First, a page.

Researchers show quitting smoking at any age can cut risk of CVD

23 April 2015        

Cigarette on ashtray

Quitting smoking even in later life can help stop your life being cut short by cardiovascular disease (CVD), according to new research.  

Researchers from the German Cancer Research Center, analysed data from 25 different studies involving over half a million people aged 60 and older to see how smoking impacted their risk of dying prematurely from cardiovascular disease.

The results showed smokers were twice as likely to die from CVD than people who have never smoked, and on average died more than five years sooner than non-smokers. Their risk increased the more cigarettes they smoked.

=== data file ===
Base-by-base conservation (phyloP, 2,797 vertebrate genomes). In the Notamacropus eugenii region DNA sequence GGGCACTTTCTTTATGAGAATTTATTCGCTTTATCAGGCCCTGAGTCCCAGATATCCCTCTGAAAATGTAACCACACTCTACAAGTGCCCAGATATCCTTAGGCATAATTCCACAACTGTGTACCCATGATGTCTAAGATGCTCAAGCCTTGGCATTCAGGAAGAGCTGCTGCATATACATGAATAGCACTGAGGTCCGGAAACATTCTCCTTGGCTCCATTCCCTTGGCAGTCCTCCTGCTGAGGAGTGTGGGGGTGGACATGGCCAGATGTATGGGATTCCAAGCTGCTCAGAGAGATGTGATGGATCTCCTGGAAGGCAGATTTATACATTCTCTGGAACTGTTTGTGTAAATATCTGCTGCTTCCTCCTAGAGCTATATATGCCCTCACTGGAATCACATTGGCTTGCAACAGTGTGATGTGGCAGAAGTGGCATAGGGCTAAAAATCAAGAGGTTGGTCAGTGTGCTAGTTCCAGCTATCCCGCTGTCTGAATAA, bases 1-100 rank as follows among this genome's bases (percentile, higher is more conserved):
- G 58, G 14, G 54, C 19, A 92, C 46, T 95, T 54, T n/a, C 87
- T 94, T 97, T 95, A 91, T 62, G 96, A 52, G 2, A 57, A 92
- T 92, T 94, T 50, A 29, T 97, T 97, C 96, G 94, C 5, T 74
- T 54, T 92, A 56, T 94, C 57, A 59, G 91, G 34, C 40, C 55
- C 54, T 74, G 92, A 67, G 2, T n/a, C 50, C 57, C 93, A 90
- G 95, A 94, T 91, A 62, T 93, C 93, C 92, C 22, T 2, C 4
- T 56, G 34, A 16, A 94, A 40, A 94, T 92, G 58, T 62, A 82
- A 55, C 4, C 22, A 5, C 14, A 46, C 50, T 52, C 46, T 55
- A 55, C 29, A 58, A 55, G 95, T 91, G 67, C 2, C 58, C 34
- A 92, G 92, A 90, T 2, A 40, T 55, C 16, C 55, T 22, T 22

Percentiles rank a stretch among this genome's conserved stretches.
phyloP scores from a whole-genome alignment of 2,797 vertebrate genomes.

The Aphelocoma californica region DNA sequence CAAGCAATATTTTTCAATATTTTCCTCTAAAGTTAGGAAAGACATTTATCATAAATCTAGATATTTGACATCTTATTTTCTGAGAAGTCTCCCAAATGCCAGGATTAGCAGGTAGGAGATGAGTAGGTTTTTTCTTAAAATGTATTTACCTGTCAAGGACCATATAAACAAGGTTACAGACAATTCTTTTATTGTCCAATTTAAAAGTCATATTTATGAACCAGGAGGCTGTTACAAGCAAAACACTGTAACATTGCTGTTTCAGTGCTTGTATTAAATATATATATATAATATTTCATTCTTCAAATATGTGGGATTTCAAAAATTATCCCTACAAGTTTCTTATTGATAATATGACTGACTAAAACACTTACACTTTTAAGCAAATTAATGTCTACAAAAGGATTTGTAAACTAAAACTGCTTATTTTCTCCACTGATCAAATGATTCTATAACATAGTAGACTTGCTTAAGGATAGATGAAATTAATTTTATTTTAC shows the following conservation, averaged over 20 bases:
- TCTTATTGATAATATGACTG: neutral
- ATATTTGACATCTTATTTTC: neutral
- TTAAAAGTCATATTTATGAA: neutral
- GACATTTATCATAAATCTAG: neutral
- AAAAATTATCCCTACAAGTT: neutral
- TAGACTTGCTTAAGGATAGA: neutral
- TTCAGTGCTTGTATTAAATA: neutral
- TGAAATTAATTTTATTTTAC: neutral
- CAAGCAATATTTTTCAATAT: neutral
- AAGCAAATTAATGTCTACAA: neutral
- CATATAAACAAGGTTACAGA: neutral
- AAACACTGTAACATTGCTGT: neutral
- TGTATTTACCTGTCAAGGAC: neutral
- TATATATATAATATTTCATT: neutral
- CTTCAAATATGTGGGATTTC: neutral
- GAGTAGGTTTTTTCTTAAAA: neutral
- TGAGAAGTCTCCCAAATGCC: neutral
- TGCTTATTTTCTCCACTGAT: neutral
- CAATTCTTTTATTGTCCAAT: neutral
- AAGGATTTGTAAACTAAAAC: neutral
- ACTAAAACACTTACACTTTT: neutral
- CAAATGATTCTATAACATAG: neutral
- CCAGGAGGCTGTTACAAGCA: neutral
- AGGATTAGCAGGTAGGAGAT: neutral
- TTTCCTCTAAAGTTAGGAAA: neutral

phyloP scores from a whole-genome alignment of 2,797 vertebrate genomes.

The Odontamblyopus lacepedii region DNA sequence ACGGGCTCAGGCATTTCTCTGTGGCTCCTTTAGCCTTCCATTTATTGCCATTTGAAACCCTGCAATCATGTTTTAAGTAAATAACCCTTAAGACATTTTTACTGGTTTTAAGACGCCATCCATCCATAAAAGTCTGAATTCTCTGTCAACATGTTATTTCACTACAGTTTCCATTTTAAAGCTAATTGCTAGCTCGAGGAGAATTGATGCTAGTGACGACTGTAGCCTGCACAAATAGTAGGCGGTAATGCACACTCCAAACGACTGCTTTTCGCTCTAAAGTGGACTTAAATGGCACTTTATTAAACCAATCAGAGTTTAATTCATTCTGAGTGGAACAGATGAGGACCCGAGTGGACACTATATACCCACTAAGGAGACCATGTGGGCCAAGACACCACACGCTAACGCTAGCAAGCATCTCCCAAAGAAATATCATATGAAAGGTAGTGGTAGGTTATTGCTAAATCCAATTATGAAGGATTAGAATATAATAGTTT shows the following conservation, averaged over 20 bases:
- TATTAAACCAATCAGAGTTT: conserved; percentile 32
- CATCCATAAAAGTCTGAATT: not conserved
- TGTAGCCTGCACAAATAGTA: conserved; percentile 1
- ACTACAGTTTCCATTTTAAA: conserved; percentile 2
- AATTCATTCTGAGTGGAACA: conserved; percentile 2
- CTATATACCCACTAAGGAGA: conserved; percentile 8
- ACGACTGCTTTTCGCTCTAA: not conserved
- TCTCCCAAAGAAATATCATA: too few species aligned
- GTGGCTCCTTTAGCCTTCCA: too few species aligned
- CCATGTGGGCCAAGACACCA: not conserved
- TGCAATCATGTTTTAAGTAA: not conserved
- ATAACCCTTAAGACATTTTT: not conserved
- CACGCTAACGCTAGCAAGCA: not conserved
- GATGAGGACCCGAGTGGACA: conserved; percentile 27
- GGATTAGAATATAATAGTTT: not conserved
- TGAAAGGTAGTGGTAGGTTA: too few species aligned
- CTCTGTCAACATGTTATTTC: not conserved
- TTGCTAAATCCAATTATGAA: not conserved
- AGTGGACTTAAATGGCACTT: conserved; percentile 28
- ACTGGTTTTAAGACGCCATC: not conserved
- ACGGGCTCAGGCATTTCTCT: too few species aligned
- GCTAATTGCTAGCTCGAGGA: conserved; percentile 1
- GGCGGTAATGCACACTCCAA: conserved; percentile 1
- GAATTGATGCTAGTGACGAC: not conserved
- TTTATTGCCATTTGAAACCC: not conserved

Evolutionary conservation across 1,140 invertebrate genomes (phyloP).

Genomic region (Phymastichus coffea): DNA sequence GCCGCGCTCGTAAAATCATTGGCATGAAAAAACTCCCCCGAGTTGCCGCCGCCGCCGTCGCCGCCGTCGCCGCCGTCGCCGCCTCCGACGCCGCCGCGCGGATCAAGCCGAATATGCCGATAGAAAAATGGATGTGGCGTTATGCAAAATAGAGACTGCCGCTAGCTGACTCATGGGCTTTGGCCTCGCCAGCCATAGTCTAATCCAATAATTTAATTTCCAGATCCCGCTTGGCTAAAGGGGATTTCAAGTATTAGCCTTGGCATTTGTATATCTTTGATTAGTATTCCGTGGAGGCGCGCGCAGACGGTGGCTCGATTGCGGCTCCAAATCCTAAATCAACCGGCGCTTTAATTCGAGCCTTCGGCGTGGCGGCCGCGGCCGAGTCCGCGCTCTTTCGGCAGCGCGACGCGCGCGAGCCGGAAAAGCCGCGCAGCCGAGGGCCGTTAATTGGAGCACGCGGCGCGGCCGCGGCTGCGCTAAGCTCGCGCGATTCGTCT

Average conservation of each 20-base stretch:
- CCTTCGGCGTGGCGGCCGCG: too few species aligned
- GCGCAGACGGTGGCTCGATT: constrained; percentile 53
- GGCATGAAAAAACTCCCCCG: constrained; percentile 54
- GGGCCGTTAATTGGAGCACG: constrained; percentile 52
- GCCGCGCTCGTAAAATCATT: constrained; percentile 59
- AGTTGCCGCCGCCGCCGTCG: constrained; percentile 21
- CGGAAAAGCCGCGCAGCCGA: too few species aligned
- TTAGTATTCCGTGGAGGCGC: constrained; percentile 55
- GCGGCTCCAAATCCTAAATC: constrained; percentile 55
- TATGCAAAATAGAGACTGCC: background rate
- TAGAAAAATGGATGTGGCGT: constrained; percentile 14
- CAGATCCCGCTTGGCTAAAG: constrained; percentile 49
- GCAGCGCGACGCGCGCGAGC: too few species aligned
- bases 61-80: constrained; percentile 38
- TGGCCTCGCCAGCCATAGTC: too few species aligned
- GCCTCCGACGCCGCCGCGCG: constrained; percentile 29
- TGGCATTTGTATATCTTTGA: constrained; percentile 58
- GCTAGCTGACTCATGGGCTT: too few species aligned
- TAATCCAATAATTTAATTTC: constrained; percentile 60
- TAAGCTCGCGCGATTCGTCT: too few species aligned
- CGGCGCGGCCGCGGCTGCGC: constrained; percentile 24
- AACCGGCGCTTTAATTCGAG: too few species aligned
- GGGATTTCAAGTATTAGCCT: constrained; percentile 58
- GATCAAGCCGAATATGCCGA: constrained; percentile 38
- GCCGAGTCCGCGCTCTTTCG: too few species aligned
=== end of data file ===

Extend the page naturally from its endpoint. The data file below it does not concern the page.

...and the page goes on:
However researchers found that people who quit, even after smoking past 60, saw their risk of developing cardiovascular disease decreased notably within the first five years of giving up. Their risk continued to decrease over time the longer they remained smoke-free.

Christopher Allen, our Senior Cardiac Nurse, said: “The evidence that smoking causes significant harm to your heart is overwhelming. This study further emphasises just how important it is that we do everything in our power to quit. 

“Giving up can potentially add years to your life and, as this research suggests, the benefits can be felt at any age so it’s never too late to kick the habit.

“If you’d like to quit smoking, speak to your GP or practice nurse who can offer you guidance and support in how to give up for good.”